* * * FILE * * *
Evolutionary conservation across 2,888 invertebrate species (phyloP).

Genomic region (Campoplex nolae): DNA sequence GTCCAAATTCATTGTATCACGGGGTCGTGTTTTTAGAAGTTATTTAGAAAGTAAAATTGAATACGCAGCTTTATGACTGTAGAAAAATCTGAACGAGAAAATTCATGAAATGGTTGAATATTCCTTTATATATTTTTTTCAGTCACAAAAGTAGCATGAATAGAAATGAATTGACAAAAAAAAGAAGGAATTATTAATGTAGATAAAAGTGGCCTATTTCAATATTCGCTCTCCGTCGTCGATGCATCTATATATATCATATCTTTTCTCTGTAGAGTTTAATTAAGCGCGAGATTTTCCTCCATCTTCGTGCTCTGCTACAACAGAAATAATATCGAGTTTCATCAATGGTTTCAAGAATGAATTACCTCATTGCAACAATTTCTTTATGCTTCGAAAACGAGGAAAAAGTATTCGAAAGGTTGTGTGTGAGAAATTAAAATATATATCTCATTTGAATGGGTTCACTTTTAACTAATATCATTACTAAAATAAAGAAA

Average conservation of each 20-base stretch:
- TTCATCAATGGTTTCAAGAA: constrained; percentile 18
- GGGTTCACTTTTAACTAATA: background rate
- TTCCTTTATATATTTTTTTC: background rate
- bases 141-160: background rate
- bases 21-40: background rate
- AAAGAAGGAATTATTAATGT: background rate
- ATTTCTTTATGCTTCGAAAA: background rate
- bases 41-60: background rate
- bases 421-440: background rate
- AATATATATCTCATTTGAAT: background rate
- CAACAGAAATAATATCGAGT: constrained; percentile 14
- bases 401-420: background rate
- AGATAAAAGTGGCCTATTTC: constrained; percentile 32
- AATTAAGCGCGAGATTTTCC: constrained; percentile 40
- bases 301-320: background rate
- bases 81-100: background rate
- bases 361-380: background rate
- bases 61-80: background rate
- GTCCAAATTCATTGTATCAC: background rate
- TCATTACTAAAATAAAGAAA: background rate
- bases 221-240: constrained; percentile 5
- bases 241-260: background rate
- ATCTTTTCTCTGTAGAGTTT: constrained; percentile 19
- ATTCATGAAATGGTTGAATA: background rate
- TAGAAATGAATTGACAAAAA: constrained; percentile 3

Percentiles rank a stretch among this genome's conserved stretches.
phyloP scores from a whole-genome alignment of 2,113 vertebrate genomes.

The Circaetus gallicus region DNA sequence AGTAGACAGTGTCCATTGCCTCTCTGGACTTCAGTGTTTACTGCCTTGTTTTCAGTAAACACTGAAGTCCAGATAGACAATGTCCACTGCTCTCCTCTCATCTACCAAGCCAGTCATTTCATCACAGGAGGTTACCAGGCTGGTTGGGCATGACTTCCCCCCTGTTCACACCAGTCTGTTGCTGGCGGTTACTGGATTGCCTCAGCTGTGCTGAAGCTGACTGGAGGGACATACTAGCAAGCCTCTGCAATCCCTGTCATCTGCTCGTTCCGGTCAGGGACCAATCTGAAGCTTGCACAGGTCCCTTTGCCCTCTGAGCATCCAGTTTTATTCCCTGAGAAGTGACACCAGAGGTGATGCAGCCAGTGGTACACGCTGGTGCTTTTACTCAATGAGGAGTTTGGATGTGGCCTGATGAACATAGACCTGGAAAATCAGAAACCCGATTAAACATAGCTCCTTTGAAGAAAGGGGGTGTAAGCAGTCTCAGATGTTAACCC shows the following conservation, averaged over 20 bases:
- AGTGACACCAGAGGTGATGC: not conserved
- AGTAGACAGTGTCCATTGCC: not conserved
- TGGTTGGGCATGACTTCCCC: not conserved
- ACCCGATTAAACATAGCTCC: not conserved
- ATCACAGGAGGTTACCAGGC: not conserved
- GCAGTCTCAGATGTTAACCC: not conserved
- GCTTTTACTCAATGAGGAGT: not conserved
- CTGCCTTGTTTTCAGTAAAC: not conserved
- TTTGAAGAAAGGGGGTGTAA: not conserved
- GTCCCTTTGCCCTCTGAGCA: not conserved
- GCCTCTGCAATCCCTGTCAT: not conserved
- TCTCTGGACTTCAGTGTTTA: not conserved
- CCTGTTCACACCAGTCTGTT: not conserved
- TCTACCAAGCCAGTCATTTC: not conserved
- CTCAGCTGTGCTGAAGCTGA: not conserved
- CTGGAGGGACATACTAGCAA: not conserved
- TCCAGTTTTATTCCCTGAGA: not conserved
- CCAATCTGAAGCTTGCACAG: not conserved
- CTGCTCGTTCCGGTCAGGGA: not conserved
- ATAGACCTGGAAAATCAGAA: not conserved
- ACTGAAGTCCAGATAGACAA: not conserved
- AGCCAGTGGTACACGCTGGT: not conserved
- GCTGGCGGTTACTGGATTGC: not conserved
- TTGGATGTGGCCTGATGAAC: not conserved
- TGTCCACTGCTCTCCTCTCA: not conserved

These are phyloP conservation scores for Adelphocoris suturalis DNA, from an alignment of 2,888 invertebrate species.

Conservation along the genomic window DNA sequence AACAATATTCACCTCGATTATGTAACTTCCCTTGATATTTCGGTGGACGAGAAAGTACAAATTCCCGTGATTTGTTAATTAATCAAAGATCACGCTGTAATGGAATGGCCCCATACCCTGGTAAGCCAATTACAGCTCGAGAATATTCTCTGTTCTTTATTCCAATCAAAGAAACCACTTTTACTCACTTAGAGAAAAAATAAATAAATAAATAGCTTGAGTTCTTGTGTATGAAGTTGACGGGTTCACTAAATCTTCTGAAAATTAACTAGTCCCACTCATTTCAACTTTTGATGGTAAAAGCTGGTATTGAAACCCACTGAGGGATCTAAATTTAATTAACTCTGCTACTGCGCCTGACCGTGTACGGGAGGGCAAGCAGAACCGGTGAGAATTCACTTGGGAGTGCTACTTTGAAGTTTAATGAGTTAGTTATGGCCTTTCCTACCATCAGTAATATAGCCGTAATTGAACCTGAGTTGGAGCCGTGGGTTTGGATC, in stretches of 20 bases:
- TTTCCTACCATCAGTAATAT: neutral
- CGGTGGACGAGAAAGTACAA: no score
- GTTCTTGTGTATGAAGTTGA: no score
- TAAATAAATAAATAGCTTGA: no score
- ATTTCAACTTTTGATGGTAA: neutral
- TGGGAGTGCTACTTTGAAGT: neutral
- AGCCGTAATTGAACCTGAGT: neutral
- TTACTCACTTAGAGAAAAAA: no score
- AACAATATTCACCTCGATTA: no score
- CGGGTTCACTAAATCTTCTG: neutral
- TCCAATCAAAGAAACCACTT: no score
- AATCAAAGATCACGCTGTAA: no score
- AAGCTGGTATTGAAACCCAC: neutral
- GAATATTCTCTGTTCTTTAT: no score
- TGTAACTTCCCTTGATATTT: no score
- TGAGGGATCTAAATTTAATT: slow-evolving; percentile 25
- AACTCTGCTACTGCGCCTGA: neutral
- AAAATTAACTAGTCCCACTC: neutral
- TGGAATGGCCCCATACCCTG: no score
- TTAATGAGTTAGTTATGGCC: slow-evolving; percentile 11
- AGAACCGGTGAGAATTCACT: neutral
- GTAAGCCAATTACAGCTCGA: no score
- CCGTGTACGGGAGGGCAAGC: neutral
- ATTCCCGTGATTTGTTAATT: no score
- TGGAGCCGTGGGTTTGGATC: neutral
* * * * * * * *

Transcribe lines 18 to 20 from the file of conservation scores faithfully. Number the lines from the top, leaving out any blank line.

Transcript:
- bases 301-320: background rate
- bases 81-100: background rate
- bases 361-380: background rate